Current best evidence for clinical care (more info)
BACKGROUND: Because of the lack of vaccination, it is urgent to find effective antiviral agents for COVID-19 treatment.
METHOD: Online databases were searched for articles published before or on 22 June 2020. Studies reporting the effectiveness and safety of antiviral agents for COVID-19 were analysed.
RESULTS: A total of 42 studies were included in this analysis. Hydroxychloroquine (HCQ) was not associated with the incidence of death (risk ratio (RR)=1.08; 95% CI 0.81 to 1.44) and severe cases (RR=1.05; 95% CI 0.61 to 1.81). Patients treated with HCQ obtained few benefits with respect to the clearance of viral RNA and were more likely to have adverse reactions. HCQ treatment could shorten the body temperature recovery time (weighted mean difference = -1.04; 95% CI -1.64 to -0.45). Lopinavir/ritonavir (LPV/r) (RR=0.90; 95% CI 0.76 to 1.07) and Arbidol (RR=1.09; 95% CI 0.92 to 1.29) were not associated with the negative conversion rate. Integrative Chinese-Western medicine alleviated clinical symptoms and decreased the incidence of severe cases (RR=0.38; 95% CI 0.25 to 0.59). Remdesivir treatment reduced the 14-day mortality rate of patients with severe COVID-19 (RR=0.64; 95% CI 0.44 to 0.94). Convalescent plasma (CP) tended to increase the negative conversion rate (RR=2.47; 95% CI 1.70 to 3.57).
CONCLUSION: HCQ, LPV/r and Arbidol bring little benefit in COVID-19 treatment. Integrative Chinese-Western medicine improved the clinical symptoms of patients with COVID-19. Remdesivir and CP might be the potential treatments for patients with severe COVID-19. However, large-scale clinical randomised trials are needed to validate our conclusions.
|Discipline / Specialty Area||Score|
|Family Medicine (FM)/General Practice (GP)||
|General Internal Medicine-Primary Care(US)||
This meta-analysis has several limitations, included studies are retrospective cohort studies with a low level of evidence and the treatment regimens of each agent and the duration of follow-up are not consistent. They report possible publication bias. HCQ is associated with more adverse reactions, no clinical benefits of LPV/r and Arbidol are observed. Integrative Chinese-Western (what kind of ?) medicine improves the clinical symptoms for mild or moderate disease. Remdesivir and CP therapy with possible benefits in patients with severe COVID-19. The novel IVIG therapy shows promising results.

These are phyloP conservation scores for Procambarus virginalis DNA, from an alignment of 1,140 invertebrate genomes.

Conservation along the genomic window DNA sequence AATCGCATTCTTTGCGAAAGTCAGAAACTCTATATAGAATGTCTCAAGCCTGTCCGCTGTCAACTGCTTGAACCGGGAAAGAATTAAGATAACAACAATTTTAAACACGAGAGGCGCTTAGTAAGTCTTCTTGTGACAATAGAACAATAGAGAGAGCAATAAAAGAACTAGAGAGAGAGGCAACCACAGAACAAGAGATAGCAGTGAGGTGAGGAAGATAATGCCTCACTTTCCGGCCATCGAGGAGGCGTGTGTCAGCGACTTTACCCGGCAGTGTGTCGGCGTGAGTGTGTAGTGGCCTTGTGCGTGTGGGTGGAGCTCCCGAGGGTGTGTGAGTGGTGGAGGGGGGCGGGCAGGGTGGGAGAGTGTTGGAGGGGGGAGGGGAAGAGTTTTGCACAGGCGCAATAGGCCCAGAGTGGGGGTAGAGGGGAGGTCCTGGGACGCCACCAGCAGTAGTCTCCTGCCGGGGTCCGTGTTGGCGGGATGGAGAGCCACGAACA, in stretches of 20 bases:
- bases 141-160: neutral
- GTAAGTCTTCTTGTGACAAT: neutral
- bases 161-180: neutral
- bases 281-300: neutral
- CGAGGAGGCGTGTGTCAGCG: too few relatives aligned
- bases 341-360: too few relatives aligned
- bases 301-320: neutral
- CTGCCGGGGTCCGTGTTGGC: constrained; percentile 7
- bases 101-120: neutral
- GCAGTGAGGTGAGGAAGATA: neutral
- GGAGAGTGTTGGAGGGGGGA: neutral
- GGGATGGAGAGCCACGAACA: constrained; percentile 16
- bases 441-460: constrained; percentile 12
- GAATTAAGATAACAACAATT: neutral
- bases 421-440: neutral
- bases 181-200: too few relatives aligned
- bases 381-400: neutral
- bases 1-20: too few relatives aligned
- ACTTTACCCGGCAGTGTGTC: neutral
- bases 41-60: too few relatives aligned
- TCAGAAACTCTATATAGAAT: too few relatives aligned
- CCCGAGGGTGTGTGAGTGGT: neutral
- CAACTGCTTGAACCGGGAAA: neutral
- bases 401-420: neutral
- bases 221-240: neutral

The current review summarizes known facts about some agents that have been used in the treatment of COVID-19 infection.
The article reports a meta-analysis on treatment options for COVID-19. The inclusion of mild-moderate cases for analysis is somewhat different than the bulk of analyses out there, but the overall results are consistent with what has largely been reported- HCQ is borderline with higher risk, Remdesivir and CP are probably beneficial, and not much else in between looks great. The article does highlight the reported benefit and low heterogeneity in TCM in relieving symptoms, though the individual studies leading to that conclusion are of uneven quality at best. Still, I can't fault the analysis presented here in pooling them as they note that limitation and report consistently.
As an intensive care physician interested in infectiology and as an anesthesiologist of a university institution, who is also involved in the therapy of COVID 19 patients, I would like to comment on this meta-analysis as follows. The authors have presented the current evidence for the treatment of SARS-CoV 2 patients in a very clear and concise manner. This paper can be used as a basis for specific therapeutic decisions based on the current evidence. Critically, tocilicumab therapy (EMPACTA study) is not mentioned. Umfenovir is only approved in Russia and possibly in China and is therefore not an option. All in all a paper worth reading.
In view of the rapidly evolving evidence regarding therapeutic options for COVID-19, this updated systematic review and meta-analysis is definitively helpful. As major publication biases were ruled out, this piece of evidence brings useful information to several categories of caregivers managing patients with different stages of severity of COVID-19.